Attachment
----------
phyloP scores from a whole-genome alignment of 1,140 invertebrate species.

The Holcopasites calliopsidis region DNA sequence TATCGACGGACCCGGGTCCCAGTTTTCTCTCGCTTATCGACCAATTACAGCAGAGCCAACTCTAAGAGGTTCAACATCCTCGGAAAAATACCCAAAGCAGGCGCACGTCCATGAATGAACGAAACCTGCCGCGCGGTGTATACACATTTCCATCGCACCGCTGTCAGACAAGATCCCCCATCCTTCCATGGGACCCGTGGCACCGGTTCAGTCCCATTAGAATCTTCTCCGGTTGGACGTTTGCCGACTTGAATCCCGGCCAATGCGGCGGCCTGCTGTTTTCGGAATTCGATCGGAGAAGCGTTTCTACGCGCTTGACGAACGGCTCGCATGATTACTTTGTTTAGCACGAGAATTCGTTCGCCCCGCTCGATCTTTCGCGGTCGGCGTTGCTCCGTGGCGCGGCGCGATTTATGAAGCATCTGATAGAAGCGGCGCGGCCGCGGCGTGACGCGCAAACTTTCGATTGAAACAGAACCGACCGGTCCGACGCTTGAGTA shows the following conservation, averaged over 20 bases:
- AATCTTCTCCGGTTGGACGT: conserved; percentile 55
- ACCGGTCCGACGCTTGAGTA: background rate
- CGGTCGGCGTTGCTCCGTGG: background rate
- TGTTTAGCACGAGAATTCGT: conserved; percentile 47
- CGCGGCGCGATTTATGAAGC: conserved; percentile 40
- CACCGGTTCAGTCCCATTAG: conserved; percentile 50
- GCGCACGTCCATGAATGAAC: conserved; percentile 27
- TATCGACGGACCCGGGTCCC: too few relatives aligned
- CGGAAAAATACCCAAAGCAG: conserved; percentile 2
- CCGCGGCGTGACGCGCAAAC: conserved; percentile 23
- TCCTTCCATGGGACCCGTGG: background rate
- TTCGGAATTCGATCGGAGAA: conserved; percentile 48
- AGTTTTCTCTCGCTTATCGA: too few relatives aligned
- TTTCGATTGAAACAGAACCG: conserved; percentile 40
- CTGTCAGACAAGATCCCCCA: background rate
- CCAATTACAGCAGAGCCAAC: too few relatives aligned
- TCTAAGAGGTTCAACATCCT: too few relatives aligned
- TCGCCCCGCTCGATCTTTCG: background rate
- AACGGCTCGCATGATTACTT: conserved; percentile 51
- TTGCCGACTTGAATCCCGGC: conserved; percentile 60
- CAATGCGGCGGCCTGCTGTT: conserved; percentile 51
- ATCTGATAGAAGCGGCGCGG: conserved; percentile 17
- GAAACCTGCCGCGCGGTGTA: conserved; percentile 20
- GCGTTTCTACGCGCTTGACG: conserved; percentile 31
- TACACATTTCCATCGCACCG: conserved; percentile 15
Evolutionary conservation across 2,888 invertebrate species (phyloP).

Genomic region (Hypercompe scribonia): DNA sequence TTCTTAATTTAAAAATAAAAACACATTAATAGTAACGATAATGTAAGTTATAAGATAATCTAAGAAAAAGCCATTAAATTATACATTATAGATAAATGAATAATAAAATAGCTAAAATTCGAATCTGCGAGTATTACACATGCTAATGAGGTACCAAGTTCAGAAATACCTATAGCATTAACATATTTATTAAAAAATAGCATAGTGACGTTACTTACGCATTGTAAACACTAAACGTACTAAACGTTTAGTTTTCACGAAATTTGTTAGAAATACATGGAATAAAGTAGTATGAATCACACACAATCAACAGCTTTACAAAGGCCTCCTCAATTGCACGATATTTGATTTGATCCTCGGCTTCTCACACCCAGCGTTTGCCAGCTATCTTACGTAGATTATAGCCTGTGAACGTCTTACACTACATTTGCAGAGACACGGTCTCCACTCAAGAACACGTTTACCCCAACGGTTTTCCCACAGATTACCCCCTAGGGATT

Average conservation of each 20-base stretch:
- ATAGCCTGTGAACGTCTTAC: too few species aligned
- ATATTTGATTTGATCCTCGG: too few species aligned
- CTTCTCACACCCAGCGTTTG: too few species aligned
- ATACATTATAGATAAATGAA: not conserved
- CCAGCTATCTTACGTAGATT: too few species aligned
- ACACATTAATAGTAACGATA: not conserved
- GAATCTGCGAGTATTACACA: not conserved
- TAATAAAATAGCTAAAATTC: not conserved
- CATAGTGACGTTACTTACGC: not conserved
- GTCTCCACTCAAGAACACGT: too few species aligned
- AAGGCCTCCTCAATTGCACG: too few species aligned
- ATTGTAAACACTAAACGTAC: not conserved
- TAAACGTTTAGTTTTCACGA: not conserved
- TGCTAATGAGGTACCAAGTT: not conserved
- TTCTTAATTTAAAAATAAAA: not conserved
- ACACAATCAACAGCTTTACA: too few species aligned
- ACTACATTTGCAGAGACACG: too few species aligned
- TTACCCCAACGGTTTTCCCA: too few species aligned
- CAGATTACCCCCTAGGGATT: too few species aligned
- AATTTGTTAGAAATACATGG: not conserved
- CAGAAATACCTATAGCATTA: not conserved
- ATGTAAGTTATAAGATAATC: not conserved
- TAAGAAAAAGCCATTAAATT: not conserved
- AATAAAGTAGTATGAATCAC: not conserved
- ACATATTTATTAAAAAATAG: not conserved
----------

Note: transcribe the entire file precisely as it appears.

phyloP scores from a whole-genome alignment of 1,140 invertebrate species.

The Holcopasites calliopsidis region DNA sequence TATCGACGGACCCGGGTCCCAGTTTTCTCTCGCTTATCGACCAATTACAGCAGAGCCAACTCTAAGAGGTTCAACATCCTCGGAAAAATACCCAAAGCAGGCGCACGTCCATGAATGAACGAAACCTGCCGCGCGGTGTATACACATTTCCATCGCACCGCTGTCAGACAAGATCCCCCATCCTTCCATGGGACCCGTGGCACCGGTTCAGTCCCATTAGAATCTTCTCCGGTTGGACGTTTGCCGACTTGAATCCCGGCCAATGCGGCGGCCTGCTGTTTTCGGAATTCGATCGGAGAAGCGTTTCTACGCGCTTGACGAACGGCTCGCATGATTACTTTGTTTAGCACGAGAATTCGTTCGCCCCGCTCGATCTTTCGCGGTCGGCGTTGCTCCGTGGCGCGGCGCGATTTATGAAGCATCTGATAGAAGCGGCGCGGCCGCGGCGTGACGCGCAAACTTTCGATTGAAACAGAACCGACCGGTCCGACGCTTGAGTA shows the following conservation, averaged over 20 bases:
- AATCTTCTCCGGTTGGACGT: conserved; percentile 55
- ACCGGTCCGACGCTTGAGTA: background rate
- CGGTCGGCGTTGCTCCGTGG: background rate
- TGTTTAGCACGAGAATTCGT: conserved; percentile 47
- CGCGGCGCGATTTATGAAGC: conserved; percentile 40
- CACCGGTTCAGTCCCATTAG: conserved; percentile 50
- GCGCACGTCCATGAATGAAC: conserved; percentile 27
- TATCGACGGACCCGGGTCCC: too few relatives aligned
- CGGAAAAATACCCAAAGCAG: conserved; percentile 2
- CCGCGGCGTGACGCGCAAAC: conserved; percentile 23
- TCCTTCCATGGGACCCGTGG: background rate
- TTCGGAATTCGATCGGAGAA: conserved; percentile 48
- AGTTTTCTCTCGCTTATCGA: too few relatives aligned
- TTTCGATTGAAACAGAACCG: conserved; percentile 40
- CTGTCAGACAAGATCCCCCA: background rate
- CCAATTACAGCAGAGCCAAC: too few relatives aligned
- TCTAAGAGGTTCAACATCCT: too few relatives aligned
- TCGCCCCGCTCGATCTTTCG: background rate
- AACGGCTCGCATGATTACTT: conserved; percentile 51
- TTGCCGACTTGAATCCCGGC: conserved; percentile 60
- CAATGCGGCGGCCTGCTGTT: conserved; percentile 51
- ATCTGATAGAAGCGGCGCGG: conserved; percentile 17
- GAAACCTGCCGCGCGGTGTA: conserved; percentile 20
- GCGTTTCTACGCGCTTGACG: conserved; percentile 31
- TACACATTTCCATCGCACCG: conserved; percentile 15
Evolutionary conservation across 2,888 invertebrate species (phyloP).

Genomic region (Hypercompe scribonia): DNA sequence TTCTTAATTTAAAAATAAAAACACATTAATAGTAACGATAATGTAAGTTATAAGATAATCTAAGAAAAAGCCATTAAATTATACATTATAGATAAATGAATAATAAAATAGCTAAAATTCGAATCTGCGAGTATTACACATGCTAATGAGGTACCAAGTTCAGAAATACCTATAGCATTAACATATTTATTAAAAAATAGCATAGTGACGTTACTTACGCATTGTAAACACTAAACGTACTAAACGTTTAGTTTTCACGAAATTTGTTAGAAATACATGGAATAAAGTAGTATGAATCACACACAATCAACAGCTTTACAAAGGCCTCCTCAATTGCACGATATTTGATTTGATCCTCGGCTTCTCACACCCAGCGTTTGCCAGCTATCTTACGTAGATTATAGCCTGTGAACGTCTTACACTACATTTGCAGAGACACGGTCTCCACTCAAGAACACGTTTACCCCAACGGTTTTCCCACAGATTACCCCCTAGGGATT

Average conservation of each 20-base stretch:
- ATAGCCTGTGAACGTCTTAC: too few species aligned
- ATATTTGATTTGATCCTCGG: too few species aligned
- CTTCTCACACCCAGCGTTTG: too few species aligned
- ATACATTATAGATAAATGAA: not conserved
- CCAGCTATCTTACGTAGATT: too few species aligned
- ACACATTAATAGTAACGATA: not conserved
- GAATCTGCGAGTATTACACA: not conserved
- TAATAAAATAGCTAAAATTC: not conserved
- CATAGTGACGTTACTTACGC: not conserved
- GTCTCCACTCAAGAACACGT: too few species aligned
- AAGGCCTCCTCAATTGCACG: too few species aligned
- ATTGTAAACACTAAACGTAC: not conserved
- TAAACGTTTAGTTTTCACGA: not conserved
- TGCTAATGAGGTACCAAGTT: not conserved
- TTCTTAATTTAAAAATAAAA: not conserved
- ACACAATCAACAGCTTTACA: too few species aligned
- ACTACATTTGCAGAGACACG: too few species aligned
- TTACCCCAACGGTTTTCCCA: too few species aligned
- CAGATTACCCCCTAGGGATT: too few species aligned
- AATTTGTTAGAAATACATGG: not conserved
- CAGAAATACCTATAGCATTA: not conserved
- ATGTAAGTTATAAGATAATC: not conserved
- TAAGAAAAAGCCATTAAATT: not conserved
- AATAAAGTAGTATGAATCAC: not conserved
- ACATATTTATTAAAAAATAG: not conserved